Wright-Patt Honor Guard eclipses a million miles traveled in 2021

  • Published
  • By Richy Rosado
  • 88th Air Base Wing Public Affairs

WRIGHT-PATTERSON AIR FORCE BASE, Ohio – The Wright-Patterson Air Force Base Honor Guard ended 2021 with more than a million miles traveled, a milestone never reached before, while participating in nearly 4,300 funeral ceremonies and over 160 color postings.

“It’s significant because, as far as we can tell, no other Honor Guard in the Air Force has ever done it before,” said Master Sgt. Gregory Linker, the WPAFB Honor Guard superintendent. “I went back at least 20 years in our history, and we’ve never come close — and we are consistently the top-ranked base for most details completed.”

There have been many COVID-19-related challenges in the past two years, but the Honor Guard was able to meet all and complete their missions. 

“In 2020, we had restrictions on the radius that the Honor Guard at Wright-Patterson was able to go out to, but in 2021, we mitigated a lot of things,” Linker said.

The Honor Guard added its own personal protocols, as well as safety precautions within the unit, such as wearing masks and conducting ceremonies with a minimum amount of Airmen on each detail.

“We’ve been wide open this entire last year, and COVID did not slow us down much at all,” he said. “We did a quarter-million more (miles) this past year than our average, which is a huge amount.

“Another big piece of that is we did this all during COVID, so while people are scaling back doing less, we are pushing forward and doing quite a bit more than what we normally do through these times.”

In previous years, the Honor Guard traveled about 750,000 miles. In 2021, the number of funeral ceremonies performed also increased from an average of 3,600.

The WPAFB Honor Guard is the Air Force’s largest and most tasked. It is made up of 30 augmentees who rotate every six months, six permanent Air Force Installation Honor Guard Program managers from the 88th Force Support Squadron, five full-time reservists and 220 Guard members spread across 12 installations. The detachment’s area of responsibility is Ohio, Michigan, Indiana, West Virginia, Kentucky and a small part of Pennsylvania.

 “Our Guard and Reserve members of the WPAFB Honor Guard provided support on 37 percent of Honor Guard taskings in 2021, which is up from 30 percent,” Linker said.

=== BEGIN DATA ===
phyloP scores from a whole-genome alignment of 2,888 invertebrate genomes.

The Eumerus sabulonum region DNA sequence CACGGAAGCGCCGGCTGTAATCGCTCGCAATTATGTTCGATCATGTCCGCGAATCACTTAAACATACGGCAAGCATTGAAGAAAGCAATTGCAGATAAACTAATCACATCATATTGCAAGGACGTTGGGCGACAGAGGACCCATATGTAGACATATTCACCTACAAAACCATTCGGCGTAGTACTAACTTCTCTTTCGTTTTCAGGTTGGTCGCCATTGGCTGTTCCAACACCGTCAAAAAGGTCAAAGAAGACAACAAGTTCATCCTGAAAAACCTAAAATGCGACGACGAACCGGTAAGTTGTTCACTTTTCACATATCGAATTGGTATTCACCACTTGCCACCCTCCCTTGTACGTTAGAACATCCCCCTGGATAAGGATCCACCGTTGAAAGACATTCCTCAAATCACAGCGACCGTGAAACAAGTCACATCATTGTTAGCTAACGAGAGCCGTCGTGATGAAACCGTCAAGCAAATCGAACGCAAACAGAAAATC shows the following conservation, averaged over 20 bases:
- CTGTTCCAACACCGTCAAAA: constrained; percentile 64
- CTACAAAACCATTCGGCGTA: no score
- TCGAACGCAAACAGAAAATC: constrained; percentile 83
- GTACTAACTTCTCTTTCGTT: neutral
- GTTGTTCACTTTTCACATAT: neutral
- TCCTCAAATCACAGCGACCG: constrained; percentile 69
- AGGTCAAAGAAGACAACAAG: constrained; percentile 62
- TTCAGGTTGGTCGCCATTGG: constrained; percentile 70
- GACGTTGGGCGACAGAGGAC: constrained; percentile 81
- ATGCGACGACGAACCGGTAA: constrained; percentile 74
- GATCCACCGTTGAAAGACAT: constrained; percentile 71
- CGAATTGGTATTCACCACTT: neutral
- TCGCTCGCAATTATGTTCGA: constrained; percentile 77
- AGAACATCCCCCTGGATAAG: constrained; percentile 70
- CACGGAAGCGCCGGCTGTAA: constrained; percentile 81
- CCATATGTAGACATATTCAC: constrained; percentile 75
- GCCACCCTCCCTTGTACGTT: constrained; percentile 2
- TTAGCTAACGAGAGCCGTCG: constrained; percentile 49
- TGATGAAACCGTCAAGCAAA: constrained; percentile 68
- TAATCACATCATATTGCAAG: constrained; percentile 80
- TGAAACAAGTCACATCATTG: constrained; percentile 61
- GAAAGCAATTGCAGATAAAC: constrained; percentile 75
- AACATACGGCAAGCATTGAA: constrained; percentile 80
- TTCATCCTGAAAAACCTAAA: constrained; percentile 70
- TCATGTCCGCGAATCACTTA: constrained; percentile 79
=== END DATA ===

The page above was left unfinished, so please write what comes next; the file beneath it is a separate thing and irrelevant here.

Nearly 60% of the base’s Honor Guard details were out of state, with 19 events being nationally televised. Ohio appearances included Columbus Crew, FC Cincinnati, Cincinnati Reds and Bengals games.

“We’ve done pretty much every professional sports team around here,” Linker said.

The Honor Guard once provided an honor cordon for then-Vice President Mike Pence with 12-hour notice, something it had never done before, he added.

On Jan. 15, 2021, the WPAFB Honor Guard took part in its most high-profile event, providing final honors for Retired Brig. Gen. Chuck Yeager during his “Celebration of Life” service at the Charleston Coliseum & Convention Center in West Virginia. Yeager was an Air Force flying ace and test pilot who became the first in history to exceed the speed of sound in level flight in 1947.

“Being in the Honor Guard has been one of the greatest experiences of my Air Force career,” said Master Sgt. Joshua Lane, NCO in charge of the unit. “It is immeasurably humbling to honor the men, women and their families who fought, bled and died for our nation and for my right to serve this country. It is also one of the greatest opportunities to represent the Air Force to the American public and the world.

“The Honor Guard is sometimes the first and last encounter that families will ever have with the military. It is our job as ceremonial guardsmen to ensure we carry on the legacy, promote the mission, protect the standards, perfect the Air Force image and preserve our great heritage.”